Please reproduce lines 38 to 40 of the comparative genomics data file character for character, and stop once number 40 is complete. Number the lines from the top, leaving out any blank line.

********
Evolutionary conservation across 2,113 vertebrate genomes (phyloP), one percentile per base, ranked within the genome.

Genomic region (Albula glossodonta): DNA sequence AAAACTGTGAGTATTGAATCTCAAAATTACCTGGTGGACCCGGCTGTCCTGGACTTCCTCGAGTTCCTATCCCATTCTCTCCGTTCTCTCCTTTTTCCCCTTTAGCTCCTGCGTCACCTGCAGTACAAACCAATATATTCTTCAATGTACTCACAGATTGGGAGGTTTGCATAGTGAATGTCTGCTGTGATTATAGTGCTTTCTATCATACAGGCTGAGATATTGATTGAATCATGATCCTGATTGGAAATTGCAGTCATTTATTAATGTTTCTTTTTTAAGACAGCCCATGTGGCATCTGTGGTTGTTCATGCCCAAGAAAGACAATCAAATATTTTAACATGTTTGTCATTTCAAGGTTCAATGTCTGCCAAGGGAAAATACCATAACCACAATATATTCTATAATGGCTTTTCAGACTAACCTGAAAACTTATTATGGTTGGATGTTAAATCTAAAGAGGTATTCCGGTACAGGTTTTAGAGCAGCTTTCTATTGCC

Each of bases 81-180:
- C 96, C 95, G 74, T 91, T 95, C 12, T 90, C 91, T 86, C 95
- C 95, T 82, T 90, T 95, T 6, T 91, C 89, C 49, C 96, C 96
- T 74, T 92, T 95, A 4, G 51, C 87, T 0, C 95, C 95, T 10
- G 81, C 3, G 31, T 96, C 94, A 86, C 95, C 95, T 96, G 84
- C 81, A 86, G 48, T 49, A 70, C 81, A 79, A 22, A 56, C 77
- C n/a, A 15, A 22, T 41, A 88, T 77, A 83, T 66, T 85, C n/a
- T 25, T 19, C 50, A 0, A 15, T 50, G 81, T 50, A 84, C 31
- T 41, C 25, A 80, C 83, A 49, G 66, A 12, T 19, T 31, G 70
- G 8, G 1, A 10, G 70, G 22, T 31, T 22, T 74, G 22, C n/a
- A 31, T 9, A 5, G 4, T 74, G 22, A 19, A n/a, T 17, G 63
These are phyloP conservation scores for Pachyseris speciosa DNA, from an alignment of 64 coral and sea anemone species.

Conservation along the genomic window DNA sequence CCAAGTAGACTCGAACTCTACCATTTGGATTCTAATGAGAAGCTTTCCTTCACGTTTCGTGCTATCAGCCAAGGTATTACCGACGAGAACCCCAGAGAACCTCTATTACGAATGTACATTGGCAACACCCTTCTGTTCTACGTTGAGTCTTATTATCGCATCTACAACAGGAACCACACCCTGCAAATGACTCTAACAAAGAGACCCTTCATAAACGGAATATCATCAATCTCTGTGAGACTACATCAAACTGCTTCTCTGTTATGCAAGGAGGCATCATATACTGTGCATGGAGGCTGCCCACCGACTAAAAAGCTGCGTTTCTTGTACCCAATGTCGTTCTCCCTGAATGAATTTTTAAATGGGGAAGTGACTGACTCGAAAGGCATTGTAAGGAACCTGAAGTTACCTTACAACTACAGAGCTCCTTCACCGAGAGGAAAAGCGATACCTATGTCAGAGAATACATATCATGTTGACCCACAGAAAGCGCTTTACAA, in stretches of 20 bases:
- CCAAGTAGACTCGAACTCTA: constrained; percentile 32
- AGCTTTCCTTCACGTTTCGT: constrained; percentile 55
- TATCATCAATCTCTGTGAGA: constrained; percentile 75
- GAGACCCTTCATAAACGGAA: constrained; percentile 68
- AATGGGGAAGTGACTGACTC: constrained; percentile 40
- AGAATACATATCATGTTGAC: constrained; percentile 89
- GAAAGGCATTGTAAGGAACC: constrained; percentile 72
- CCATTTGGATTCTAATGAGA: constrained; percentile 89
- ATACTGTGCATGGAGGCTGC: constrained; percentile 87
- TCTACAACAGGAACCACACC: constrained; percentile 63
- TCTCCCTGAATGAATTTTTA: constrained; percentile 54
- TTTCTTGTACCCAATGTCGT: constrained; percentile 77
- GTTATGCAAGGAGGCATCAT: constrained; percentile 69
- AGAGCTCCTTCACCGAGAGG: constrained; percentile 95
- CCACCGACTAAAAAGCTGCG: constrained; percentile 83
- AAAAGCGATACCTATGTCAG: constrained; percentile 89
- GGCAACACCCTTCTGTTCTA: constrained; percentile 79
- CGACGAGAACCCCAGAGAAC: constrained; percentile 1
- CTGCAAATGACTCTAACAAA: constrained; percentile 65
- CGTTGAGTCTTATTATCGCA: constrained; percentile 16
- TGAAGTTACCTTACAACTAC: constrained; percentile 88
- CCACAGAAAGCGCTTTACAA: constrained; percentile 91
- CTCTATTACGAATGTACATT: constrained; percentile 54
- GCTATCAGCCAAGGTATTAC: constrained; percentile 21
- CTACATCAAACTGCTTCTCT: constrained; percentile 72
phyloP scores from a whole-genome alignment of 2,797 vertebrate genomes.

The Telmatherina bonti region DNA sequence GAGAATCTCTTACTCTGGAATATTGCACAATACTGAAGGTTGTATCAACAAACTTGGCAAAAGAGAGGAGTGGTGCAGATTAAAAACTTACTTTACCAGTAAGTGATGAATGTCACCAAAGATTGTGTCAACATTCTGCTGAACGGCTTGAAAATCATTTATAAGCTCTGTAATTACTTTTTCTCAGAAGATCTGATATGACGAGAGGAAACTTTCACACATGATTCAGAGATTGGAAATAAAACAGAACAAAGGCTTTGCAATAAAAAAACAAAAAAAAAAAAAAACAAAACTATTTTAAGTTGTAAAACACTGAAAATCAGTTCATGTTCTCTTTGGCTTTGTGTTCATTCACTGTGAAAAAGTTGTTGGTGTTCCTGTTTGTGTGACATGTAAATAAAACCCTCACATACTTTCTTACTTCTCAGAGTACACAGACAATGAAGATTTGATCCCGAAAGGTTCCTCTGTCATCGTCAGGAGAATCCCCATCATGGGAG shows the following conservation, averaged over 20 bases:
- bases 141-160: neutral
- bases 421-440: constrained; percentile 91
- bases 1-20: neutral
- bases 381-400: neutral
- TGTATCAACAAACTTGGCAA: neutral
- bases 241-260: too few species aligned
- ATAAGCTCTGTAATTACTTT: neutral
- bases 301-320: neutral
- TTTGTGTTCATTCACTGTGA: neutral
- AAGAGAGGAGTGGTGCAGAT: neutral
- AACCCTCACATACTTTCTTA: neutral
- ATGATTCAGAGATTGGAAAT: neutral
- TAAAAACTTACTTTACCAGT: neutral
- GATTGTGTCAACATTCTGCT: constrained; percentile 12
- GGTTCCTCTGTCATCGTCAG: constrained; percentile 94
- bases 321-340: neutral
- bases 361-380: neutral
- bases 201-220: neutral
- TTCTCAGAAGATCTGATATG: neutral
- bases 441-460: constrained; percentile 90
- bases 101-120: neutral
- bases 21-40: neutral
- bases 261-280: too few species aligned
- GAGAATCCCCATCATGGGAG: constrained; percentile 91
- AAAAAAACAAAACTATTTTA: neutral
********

- CTCTATTACGAATGTACATT: constrained; percentile 54
- GCTATCAGCCAAGGTATTAC: constrained; percentile 21
- CTACATCAAACTGCTTCTCT: constrained; percentile 72